An excessive buildup of amyloid deposits in the brain is a key marker of Alzheimer’s disease. A small 2017 study in the Journal of Alzheimer’s Disease finds that amyloid deposits accumulate faster in people with obstructive sleep apnea (OSA). This finding suggests that having OSA-a condition characterized by repeated brief episodes of breathing cessation during sleep-may contribute to the progression of Alzheimer’s.
The 38 men and women in the study ranged in age from 50 to 65 years, and all had normal cognitive function. Almost half of the participants had moderate to severe OSA. Brain imaging showed that people with OSA had significantly more amyloid in areas of the brain associated with Alzheimer’s than participants without the breathing disorder. This association remained even after investigators accounted for other Alzheimer’s risk factors, such as being older or having the APOE4 gene.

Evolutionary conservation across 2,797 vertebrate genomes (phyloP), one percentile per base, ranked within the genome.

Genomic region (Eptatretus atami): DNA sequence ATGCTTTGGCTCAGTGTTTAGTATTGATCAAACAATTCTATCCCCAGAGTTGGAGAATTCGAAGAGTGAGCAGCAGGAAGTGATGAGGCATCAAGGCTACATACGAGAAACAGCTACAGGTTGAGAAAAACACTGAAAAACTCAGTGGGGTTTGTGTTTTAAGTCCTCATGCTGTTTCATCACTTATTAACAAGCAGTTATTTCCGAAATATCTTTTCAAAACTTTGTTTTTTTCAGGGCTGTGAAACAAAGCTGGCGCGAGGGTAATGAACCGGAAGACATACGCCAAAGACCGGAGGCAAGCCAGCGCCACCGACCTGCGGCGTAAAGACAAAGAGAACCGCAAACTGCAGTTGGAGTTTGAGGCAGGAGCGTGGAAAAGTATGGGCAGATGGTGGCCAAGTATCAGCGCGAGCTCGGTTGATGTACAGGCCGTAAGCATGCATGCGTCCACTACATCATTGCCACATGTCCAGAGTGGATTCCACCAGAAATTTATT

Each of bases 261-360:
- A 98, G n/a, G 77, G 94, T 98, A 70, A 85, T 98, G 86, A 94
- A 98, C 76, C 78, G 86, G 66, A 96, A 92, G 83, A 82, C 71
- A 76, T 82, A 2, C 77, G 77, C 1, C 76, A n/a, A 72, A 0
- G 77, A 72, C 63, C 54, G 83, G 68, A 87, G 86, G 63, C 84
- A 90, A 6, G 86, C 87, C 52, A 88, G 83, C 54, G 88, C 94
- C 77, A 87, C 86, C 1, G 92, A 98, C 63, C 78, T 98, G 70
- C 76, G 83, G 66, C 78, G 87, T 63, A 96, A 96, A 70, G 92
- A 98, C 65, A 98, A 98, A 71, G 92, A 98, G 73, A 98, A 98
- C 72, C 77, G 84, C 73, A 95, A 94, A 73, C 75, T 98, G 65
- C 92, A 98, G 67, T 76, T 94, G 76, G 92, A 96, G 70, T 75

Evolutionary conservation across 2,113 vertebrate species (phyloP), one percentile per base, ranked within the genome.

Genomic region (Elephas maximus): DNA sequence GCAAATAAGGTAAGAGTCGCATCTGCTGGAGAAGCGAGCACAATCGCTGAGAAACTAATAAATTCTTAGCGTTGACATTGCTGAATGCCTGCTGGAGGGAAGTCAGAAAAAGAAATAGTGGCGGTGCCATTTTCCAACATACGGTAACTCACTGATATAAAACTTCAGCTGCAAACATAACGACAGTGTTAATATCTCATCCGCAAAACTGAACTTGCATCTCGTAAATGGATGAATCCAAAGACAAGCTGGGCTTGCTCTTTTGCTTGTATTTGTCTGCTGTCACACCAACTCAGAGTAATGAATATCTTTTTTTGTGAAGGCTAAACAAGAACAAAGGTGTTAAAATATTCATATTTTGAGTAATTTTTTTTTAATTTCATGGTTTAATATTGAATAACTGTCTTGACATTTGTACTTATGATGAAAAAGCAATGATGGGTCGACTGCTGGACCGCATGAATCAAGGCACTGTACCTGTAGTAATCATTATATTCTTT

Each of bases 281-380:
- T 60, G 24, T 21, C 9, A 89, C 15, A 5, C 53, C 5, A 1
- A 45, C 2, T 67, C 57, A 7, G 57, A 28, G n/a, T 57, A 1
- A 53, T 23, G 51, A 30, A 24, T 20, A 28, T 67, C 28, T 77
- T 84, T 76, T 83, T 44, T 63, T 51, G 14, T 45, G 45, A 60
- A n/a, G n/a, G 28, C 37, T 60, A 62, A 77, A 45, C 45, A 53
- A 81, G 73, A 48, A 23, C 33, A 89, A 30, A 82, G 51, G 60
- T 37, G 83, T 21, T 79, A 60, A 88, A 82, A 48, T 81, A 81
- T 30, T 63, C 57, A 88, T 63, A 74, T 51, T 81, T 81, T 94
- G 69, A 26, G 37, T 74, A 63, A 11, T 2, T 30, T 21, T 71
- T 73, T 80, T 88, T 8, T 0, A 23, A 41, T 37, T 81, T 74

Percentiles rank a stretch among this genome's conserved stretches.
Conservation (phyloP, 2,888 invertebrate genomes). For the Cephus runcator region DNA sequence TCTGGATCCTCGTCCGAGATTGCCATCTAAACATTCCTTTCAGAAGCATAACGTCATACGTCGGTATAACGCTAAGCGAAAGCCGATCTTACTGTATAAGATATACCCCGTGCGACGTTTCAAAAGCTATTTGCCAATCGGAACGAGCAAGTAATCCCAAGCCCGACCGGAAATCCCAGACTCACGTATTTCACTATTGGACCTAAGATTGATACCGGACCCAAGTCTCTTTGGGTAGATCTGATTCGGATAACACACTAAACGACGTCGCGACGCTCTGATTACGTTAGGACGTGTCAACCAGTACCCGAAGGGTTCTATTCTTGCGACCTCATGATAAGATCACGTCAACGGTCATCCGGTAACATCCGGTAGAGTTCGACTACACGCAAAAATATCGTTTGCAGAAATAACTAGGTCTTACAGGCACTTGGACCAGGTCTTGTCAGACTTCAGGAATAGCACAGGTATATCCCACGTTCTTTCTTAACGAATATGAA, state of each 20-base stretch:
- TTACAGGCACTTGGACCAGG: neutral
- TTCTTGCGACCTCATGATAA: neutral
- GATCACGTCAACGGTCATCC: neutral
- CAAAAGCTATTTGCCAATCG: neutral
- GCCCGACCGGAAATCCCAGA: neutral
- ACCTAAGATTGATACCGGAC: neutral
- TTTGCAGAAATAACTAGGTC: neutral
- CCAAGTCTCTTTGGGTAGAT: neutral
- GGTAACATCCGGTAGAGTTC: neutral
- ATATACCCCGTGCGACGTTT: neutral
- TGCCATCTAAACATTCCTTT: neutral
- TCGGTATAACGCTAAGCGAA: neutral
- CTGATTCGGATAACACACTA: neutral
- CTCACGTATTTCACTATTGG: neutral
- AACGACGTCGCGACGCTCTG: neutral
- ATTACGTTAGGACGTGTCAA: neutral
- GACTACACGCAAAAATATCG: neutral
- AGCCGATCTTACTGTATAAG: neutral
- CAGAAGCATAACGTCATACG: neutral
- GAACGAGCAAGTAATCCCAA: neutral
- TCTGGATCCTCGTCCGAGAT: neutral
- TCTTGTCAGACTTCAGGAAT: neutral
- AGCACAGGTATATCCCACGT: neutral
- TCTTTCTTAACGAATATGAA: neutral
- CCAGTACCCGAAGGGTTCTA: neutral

These results need to be corroborated in larger studies, and it’s not known whether treating OSA would slow the rate of amyloid deposits. Nevertheless, if you think you may have OSA, there are plenty of other reasons to seek medical help. The condition is also associated with excessive daytime sleepiness and hypertension. Treating OSA has been shown to help both.